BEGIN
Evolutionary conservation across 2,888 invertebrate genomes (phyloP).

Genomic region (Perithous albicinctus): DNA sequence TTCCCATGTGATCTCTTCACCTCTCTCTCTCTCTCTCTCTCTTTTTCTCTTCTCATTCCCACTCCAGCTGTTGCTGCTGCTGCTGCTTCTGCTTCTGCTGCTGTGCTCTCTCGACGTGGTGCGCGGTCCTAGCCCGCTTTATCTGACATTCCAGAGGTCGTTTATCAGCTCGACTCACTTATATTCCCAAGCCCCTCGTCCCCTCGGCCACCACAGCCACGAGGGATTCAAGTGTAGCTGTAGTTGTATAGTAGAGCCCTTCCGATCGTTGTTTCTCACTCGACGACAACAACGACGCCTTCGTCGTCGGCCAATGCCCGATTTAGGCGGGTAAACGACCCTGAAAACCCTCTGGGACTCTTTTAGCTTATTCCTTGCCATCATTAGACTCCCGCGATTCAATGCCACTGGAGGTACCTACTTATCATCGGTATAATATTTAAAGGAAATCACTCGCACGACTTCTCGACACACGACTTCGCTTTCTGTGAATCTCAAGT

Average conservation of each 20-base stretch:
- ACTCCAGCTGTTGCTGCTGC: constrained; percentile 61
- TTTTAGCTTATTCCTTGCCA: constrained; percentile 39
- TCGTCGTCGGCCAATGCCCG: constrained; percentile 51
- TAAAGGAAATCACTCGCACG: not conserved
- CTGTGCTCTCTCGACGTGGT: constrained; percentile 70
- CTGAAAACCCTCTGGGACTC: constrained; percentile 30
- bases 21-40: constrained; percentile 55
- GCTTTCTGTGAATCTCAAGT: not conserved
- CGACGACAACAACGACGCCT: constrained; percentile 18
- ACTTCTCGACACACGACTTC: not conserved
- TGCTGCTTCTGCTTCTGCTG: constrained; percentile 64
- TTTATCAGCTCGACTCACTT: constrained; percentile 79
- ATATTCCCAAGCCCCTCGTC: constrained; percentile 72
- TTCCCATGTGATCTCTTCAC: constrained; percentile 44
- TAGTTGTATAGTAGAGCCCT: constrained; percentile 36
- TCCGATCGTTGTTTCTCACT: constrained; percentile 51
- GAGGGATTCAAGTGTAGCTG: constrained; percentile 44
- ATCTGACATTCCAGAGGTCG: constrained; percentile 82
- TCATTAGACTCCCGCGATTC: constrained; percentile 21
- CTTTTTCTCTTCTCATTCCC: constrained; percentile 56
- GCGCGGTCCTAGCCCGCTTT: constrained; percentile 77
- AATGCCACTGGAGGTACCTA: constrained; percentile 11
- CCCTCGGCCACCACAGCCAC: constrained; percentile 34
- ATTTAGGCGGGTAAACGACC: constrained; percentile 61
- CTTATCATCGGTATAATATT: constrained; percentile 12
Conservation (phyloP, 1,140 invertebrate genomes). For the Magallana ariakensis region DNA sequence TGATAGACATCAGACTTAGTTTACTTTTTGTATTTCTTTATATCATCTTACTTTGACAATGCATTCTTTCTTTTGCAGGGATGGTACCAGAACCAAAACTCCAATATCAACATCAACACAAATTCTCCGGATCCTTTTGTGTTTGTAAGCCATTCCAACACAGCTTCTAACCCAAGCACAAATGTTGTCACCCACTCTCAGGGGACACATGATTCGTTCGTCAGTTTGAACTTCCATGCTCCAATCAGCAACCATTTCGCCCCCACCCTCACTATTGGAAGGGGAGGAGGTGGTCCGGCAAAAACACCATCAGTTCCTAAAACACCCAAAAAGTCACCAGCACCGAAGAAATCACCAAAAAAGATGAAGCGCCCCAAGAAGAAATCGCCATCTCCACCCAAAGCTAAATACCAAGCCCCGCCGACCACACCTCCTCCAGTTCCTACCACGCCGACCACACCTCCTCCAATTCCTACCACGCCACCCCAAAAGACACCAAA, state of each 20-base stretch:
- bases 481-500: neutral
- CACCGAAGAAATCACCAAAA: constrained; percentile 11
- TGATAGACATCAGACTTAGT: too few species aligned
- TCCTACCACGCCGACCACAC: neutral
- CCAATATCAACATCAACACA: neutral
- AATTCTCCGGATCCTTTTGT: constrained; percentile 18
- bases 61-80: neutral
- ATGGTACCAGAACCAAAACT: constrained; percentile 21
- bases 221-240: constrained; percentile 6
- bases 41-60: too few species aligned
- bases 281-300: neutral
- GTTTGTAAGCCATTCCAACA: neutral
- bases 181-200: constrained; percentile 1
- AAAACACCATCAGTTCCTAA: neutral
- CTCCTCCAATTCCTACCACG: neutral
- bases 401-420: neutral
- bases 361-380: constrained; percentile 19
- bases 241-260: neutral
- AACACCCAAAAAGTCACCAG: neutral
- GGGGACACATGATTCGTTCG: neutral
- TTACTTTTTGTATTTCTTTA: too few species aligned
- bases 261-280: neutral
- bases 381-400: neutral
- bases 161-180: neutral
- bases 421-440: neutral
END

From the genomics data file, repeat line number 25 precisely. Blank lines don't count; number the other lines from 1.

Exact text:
- AATGCCACTGGAGGTACCTA: constrained; percentile 11